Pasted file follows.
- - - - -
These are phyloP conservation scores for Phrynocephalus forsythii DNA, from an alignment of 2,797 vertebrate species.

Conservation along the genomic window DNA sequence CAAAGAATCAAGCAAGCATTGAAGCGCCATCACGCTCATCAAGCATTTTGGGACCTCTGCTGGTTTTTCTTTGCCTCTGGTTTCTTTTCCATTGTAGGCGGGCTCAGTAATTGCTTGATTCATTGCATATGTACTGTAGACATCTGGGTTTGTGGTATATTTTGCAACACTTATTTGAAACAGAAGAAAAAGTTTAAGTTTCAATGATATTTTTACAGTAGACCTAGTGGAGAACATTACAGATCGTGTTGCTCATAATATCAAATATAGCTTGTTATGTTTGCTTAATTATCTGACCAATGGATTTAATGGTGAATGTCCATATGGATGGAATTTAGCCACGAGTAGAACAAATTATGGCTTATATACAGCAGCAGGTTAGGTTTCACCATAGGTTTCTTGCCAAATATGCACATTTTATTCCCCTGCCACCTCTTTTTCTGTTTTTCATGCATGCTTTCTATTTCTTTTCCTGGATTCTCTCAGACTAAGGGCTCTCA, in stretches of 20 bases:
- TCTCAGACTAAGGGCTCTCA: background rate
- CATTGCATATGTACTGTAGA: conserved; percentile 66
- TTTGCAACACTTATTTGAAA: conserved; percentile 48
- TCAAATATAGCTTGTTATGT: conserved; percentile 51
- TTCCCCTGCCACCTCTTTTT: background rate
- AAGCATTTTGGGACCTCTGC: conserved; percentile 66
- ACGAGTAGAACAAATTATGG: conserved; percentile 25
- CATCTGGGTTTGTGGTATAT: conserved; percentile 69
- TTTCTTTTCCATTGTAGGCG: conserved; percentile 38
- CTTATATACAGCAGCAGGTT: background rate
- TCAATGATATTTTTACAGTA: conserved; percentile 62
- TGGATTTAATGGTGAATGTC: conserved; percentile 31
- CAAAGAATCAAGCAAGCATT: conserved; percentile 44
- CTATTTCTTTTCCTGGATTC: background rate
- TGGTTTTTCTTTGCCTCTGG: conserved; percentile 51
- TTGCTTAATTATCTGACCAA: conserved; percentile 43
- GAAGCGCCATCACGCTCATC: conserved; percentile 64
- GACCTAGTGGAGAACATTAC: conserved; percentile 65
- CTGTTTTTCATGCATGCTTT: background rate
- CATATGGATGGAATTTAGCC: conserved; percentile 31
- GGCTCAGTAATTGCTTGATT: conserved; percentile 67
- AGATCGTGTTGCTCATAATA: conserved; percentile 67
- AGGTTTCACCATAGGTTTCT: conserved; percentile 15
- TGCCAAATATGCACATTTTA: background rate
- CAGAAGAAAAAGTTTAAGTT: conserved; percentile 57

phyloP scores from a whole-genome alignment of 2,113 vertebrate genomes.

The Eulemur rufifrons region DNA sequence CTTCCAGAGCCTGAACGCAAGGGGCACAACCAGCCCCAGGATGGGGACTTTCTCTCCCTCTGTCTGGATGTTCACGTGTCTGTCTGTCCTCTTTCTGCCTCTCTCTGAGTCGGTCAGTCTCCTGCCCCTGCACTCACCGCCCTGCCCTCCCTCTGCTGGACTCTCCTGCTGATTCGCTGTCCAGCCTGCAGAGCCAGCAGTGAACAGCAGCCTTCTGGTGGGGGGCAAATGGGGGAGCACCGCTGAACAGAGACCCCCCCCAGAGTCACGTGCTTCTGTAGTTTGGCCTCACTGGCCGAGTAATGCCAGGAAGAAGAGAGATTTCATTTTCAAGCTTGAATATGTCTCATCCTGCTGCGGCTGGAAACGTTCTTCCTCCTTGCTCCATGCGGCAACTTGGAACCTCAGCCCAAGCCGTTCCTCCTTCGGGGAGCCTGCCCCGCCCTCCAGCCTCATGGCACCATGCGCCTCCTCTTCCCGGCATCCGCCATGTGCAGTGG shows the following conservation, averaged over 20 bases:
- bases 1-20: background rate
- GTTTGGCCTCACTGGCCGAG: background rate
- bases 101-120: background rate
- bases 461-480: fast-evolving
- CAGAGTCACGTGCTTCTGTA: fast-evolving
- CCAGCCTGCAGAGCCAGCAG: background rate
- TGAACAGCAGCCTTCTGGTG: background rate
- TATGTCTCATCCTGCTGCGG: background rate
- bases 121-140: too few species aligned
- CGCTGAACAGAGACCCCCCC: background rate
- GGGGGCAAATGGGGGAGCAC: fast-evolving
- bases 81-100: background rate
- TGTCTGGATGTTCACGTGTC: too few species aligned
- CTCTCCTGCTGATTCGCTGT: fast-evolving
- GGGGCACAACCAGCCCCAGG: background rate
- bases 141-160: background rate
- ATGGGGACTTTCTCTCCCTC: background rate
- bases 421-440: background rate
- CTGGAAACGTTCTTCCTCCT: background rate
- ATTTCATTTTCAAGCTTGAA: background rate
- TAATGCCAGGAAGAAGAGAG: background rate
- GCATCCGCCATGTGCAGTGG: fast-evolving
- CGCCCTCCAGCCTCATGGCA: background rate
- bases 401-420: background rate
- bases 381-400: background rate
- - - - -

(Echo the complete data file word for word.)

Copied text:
These are phyloP conservation scores for Phrynocephalus forsythii DNA, from an alignment of 2,797 vertebrate species.

Conservation along the genomic window DNA sequence CAAAGAATCAAGCAAGCATTGAAGCGCCATCACGCTCATCAAGCATTTTGGGACCTCTGCTGGTTTTTCTTTGCCTCTGGTTTCTTTTCCATTGTAGGCGGGCTCAGTAATTGCTTGATTCATTGCATATGTACTGTAGACATCTGGGTTTGTGGTATATTTTGCAACACTTATTTGAAACAGAAGAAAAAGTTTAAGTTTCAATGATATTTTTACAGTAGACCTAGTGGAGAACATTACAGATCGTGTTGCTCATAATATCAAATATAGCTTGTTATGTTTGCTTAATTATCTGACCAATGGATTTAATGGTGAATGTCCATATGGATGGAATTTAGCCACGAGTAGAACAAATTATGGCTTATATACAGCAGCAGGTTAGGTTTCACCATAGGTTTCTTGCCAAATATGCACATTTTATTCCCCTGCCACCTCTTTTTCTGTTTTTCATGCATGCTTTCTATTTCTTTTCCTGGATTCTCTCAGACTAAGGGCTCTCA, in stretches of 20 bases:
- TCTCAGACTAAGGGCTCTCA: background rate
- CATTGCATATGTACTGTAGA: conserved; percentile 66
- TTTGCAACACTTATTTGAAA: conserved; percentile 48
- TCAAATATAGCTTGTTATGT: conserved; percentile 51
- TTCCCCTGCCACCTCTTTTT: background rate
- AAGCATTTTGGGACCTCTGC: conserved; percentile 66
- ACGAGTAGAACAAATTATGG: conserved; percentile 25
- CATCTGGGTTTGTGGTATAT: conserved; percentile 69
- TTTCTTTTCCATTGTAGGCG: conserved; percentile 38
- CTTATATACAGCAGCAGGTT: background rate
- TCAATGATATTTTTACAGTA: conserved; percentile 62
- TGGATTTAATGGTGAATGTC: conserved; percentile 31
- CAAAGAATCAAGCAAGCATT: conserved; percentile 44
- CTATTTCTTTTCCTGGATTC: background rate
- TGGTTTTTCTTTGCCTCTGG: conserved; percentile 51
- TTGCTTAATTATCTGACCAA: conserved; percentile 43
- GAAGCGCCATCACGCTCATC: conserved; percentile 64
- GACCTAGTGGAGAACATTAC: conserved; percentile 65
- CTGTTTTTCATGCATGCTTT: background rate
- CATATGGATGGAATTTAGCC: conserved; percentile 31
- GGCTCAGTAATTGCTTGATT: conserved; percentile 67
- AGATCGTGTTGCTCATAATA: conserved; percentile 67
- AGGTTTCACCATAGGTTTCT: conserved; percentile 15
- TGCCAAATATGCACATTTTA: background rate
- CAGAAGAAAAAGTTTAAGTT: conserved; percentile 57

phyloP scores from a whole-genome alignment of 2,113 vertebrate genomes.

The Eulemur rufifrons region DNA sequence CTTCCAGAGCCTGAACGCAAGGGGCACAACCAGCCCCAGGATGGGGACTTTCTCTCCCTCTGTCTGGATGTTCACGTGTCTGTCTGTCCTCTTTCTGCCTCTCTCTGAGTCGGTCAGTCTCCTGCCCCTGCACTCACCGCCCTGCCCTCCCTCTGCTGGACTCTCCTGCTGATTCGCTGTCCAGCCTGCAGAGCCAGCAGTGAACAGCAGCCTTCTGGTGGGGGGCAAATGGGGGAGCACCGCTGAACAGAGACCCCCCCCAGAGTCACGTGCTTCTGTAGTTTGGCCTCACTGGCCGAGTAATGCCAGGAAGAAGAGAGATTTCATTTTCAAGCTTGAATATGTCTCATCCTGCTGCGGCTGGAAACGTTCTTCCTCCTTGCTCCATGCGGCAACTTGGAACCTCAGCCCAAGCCGTTCCTCCTTCGGGGAGCCTGCCCCGCCCTCCAGCCTCATGGCACCATGCGCCTCCTCTTCCCGGCATCCGCCATGTGCAGTGG shows the following conservation, averaged over 20 bases:
- bases 1-20: background rate
- GTTTGGCCTCACTGGCCGAG: background rate
- bases 101-120: background rate
- bases 461-480: fast-evolving
- CAGAGTCACGTGCTTCTGTA: fast-evolving
- CCAGCCTGCAGAGCCAGCAG: background rate
- TGAACAGCAGCCTTCTGGTG: background rate
- TATGTCTCATCCTGCTGCGG: background rate
- bases 121-140: too few species aligned
- CGCTGAACAGAGACCCCCCC: background rate
- GGGGGCAAATGGGGGAGCAC: fast-evolving
- bases 81-100: background rate
- TGTCTGGATGTTCACGTGTC: too few species aligned
- CTCTCCTGCTGATTCGCTGT: fast-evolving
- GGGGCACAACCAGCCCCAGG: background rate
- bases 141-160: background rate
- ATGGGGACTTTCTCTCCCTC: background rate
- bases 421-440: background rate
- CTGGAAACGTTCTTCCTCCT: background rate
- ATTTCATTTTCAAGCTTGAA: background rate
- TAATGCCAGGAAGAAGAGAG: background rate
- GCATCCGCCATGTGCAGTGG: fast-evolving
- CGCCCTCCAGCCTCATGGCA: background rate
- bases 401-420: background rate
- bases 381-400: background rate